Medicare's approaching financial distress is enormous and well
publicized. The Medicare trustees calculate Medicare's total excess
costs at $85.6 trillion. This is the amount in present
value by which Medicare's future spending exceeds its dedicated and
internal revenues, such as payroll tax receipts and premium income.
As this calculation illustrates, the Medicare program is
unsustainable. Medicare's finances are not the only reason to
reform the program, but they are a compelling one.
As with any difficult task, it is important to have a simple,
bottom-line measure of success. Eliminating the program's excess
costs is an obvious goal for Medicare reform. Medicare's projected
total excess costs reflect the extent to which Medicare funds
promised benefits by drawing on general revenues of the U.S.
Treasury, that is, tax collections from all other sources.
Eliminating Medicare's excess costs entirely would eliminate all
general fund support. In 2007, that would have meant eliminating a
$179 billion transfer from the general fund to Medicare.
While eliminating Medicare's total excess costs would be ideal,
it is more than what is necessary to achieve sustainability. A
lesser fiscal goal would be sufficient, and there are several from
which to choose. As with all budget matters, the reduction to be
achieved is a matter of setting priorities and weighing financing
demands against other revenue and spending priorities.
While Medicare's drain on the economy and on the federal
government's general revenues is significant, it has so far
been manageable. This suggests that a rule to guide Medicare reform
could be to hold constant Medicare's level of general revenue as a
share of gross domestic product (GDP). In effect, such a rule would
hold the budget pressures Medicare imposes at today's levels
relative to the size of the economy.
In 2007, Medicare's claim on general revenues amounted to 1.3
percent of GDP. Establishing a rule that Medicare not claim more
than this share of GDP reduces the dollar amount by which reforms
must cut costs by more than 25 percent, leaving a more achievable
$63.4 trillion in needed Medicare reform savings.
The Necessity of Reform
As a basic element of the nation's social safety net, Medicare
is a vital program for senior citizens. Yet the needs of seniors
change over time, as do health care markets and the practice of
medicine. Medicare needs to change accordingly, and many dimensions
of the program should be reviewed as part of reform. Modernizing
Medicare by adding a drug benefit, for instance, was sound, despite
the serious flaws in design and implementation.
Reforms are needed for many reasons, but the compelling fact is
that Medicare is unaffordable in its current form. Already
expensive to seniors and burdensome to taxpayers, its costs will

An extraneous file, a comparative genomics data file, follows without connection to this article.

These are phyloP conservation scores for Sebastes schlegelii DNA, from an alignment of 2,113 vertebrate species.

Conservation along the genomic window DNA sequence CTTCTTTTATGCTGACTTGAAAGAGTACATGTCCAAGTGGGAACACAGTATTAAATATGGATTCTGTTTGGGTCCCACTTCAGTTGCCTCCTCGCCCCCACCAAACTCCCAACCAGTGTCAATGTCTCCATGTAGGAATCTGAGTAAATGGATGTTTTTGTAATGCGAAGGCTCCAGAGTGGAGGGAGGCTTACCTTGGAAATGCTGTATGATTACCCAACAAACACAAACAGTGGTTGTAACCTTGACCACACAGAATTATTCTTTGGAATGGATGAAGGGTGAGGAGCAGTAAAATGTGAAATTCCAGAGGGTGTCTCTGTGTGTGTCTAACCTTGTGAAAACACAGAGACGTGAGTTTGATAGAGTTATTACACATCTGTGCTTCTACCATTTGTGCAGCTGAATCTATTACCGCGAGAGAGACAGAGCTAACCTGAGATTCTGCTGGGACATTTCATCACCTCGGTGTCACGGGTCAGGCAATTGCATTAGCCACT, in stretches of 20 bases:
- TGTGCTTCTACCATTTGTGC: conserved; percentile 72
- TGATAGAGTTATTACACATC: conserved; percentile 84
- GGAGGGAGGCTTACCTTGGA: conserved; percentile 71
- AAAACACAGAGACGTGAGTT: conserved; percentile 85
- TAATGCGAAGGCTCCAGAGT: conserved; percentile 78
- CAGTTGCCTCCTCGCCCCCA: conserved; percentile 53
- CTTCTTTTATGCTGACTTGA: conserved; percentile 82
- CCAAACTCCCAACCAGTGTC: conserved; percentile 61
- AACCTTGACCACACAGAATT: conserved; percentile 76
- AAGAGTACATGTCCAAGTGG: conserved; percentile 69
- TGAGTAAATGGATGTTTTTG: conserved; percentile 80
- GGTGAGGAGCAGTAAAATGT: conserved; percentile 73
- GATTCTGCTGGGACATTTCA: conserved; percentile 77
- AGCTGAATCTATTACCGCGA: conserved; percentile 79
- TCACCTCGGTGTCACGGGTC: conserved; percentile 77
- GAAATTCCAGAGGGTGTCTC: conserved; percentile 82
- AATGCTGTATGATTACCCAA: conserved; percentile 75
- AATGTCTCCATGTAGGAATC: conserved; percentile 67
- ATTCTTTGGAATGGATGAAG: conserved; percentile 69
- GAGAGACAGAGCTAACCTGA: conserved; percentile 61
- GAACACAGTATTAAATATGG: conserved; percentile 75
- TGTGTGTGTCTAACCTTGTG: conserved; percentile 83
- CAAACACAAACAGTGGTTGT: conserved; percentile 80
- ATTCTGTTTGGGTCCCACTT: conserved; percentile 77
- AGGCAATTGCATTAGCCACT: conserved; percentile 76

soon outstrip its own resources by a wide margin, putting
enormous pressures on the federal budget and the economy. Left
unchecked, Medicare's claim on national resources will rise from
2.7 percent of GDP in 2007 to 5.9 percent in 2030, and eventually
to 15.6 percent in the following years. Making Medicare fiscally
sustainable challenges the nation's will and capacity to act.
One element driving Medicare spending is the imminent retirement
of the baby boom generation, an enormous demographic bulge tracing
back to the end of the World War II. Americans qualify for Medicare
on their 65th birthday, and the first baby boomers turn 65 in
A second and more important driver of Medicare spending is
health care inflation--which has exceeded inflation in the rest of
the economy for many years and is expected to continue to do so.
This relative excess in health care inflation has many causes, and
is itself a main cause of the growing interest in reforming the
broader health care markets. If health care markets are
substantially reformed, and if the reforms reduce the rate of
health care inflation, these reforms would significantly
reduce the rate of growth in Medicare spending.
However, health care reform will take time to devise, legislate,
and implement, and its consequences will take time to
materialize. In the meantime, the retirement of the baby
boomers remains an abiding problem. Thus, even with highly
successful reforms to the nation's health care markets,
Medicare will still require major reforms to achieve long-run
A Suitable Budget Rule and an
In every endeavor, especially a difficult one, it is important
to set goals that reflect success and justify the effort, but
also to set goals that are achievable and not unduly
aggressive or unrealistic. Setting an appropriate goal for Medicare
reform is all the more important because of the related and equally
difficult tasks of reforming Social Security and Medicaid.
In 2007, Medicare tapped the general fund of the Treasury for
$179 billion, or about 1.3 percent of GDP. To put this in
perspective, this was equivalent to about half of all federal
corporate income receipts. On the spending side, this was more than
enough to cover the total outlays of the Departments of
Homeland Security, Housing and Urban Development, Interior,
Justice, Labor, and State. By any measure, $179 billion in general
revenue support for Medicare represents a substantial use of
Budgeting is an exercise in setting priorities. Medicare is
already placing enormous demands on the federal budget, limiting
the government's ability to dedicate resources to other purposes or
to cut taxes. However, given the lack of outcry or comment to the
contrary, Medicare's claim on general revenues equal to 1.3 percent
of GDP was apparently manageable from both budgetary and
economic perspectives, suggesting that this level of support
is a reasonable and feasible limit for Medicare reform.
A second important aspect is that by limiting Medicare revenues